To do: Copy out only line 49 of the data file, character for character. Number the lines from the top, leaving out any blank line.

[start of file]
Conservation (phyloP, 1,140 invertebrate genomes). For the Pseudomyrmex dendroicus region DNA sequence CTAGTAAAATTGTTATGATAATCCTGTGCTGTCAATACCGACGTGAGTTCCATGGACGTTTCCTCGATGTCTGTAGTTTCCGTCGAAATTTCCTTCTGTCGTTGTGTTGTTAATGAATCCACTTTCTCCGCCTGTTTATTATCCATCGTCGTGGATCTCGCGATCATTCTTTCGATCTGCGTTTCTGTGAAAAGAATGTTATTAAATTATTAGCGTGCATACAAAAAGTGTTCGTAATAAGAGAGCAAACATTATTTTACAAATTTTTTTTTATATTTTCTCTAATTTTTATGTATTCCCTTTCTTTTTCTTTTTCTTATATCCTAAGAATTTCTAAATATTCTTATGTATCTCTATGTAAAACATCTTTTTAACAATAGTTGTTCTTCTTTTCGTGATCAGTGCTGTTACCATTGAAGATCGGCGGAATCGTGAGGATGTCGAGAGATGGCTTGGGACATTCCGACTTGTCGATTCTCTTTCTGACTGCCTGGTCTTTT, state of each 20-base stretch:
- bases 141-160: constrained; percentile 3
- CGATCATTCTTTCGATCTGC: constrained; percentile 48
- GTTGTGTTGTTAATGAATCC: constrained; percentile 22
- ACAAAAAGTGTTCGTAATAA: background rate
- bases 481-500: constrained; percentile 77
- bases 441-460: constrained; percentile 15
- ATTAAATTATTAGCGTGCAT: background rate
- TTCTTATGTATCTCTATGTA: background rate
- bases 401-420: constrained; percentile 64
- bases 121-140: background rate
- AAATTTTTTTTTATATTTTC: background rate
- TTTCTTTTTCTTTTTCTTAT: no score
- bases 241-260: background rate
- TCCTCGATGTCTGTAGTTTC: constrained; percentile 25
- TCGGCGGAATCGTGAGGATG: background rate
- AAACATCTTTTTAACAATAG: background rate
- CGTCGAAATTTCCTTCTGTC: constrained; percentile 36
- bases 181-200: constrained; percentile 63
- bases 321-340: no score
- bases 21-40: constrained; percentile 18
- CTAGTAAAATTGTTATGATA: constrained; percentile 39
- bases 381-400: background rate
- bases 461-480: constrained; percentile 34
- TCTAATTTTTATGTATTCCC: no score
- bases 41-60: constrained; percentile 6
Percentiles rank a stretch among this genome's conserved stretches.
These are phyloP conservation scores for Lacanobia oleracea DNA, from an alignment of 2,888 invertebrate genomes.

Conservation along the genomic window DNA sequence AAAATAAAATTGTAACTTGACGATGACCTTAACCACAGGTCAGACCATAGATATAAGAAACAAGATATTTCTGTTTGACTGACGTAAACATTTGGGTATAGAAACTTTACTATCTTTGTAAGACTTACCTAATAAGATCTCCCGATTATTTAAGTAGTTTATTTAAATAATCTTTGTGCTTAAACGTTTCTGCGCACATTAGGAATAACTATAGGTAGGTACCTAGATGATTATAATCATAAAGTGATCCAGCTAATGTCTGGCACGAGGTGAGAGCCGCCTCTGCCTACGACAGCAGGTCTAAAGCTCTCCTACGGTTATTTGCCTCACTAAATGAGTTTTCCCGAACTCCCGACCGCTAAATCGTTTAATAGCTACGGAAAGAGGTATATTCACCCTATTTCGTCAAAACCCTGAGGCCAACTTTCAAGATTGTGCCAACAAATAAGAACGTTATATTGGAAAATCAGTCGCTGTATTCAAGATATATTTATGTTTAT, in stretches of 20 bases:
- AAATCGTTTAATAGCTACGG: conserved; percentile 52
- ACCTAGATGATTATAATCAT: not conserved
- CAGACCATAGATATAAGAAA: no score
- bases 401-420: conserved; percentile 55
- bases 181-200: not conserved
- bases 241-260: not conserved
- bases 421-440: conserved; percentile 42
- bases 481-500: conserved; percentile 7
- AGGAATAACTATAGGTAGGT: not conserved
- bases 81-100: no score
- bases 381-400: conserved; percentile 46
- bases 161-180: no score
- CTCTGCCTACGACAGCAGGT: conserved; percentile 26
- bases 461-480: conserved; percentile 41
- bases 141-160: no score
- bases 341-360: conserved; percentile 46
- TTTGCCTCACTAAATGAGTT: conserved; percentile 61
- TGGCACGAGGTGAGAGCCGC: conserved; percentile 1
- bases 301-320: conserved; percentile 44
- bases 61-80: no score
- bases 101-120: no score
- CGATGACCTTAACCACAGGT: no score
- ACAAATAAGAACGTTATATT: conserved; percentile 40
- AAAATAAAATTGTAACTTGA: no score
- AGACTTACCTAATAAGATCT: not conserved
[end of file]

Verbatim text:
- bases 61-80: no score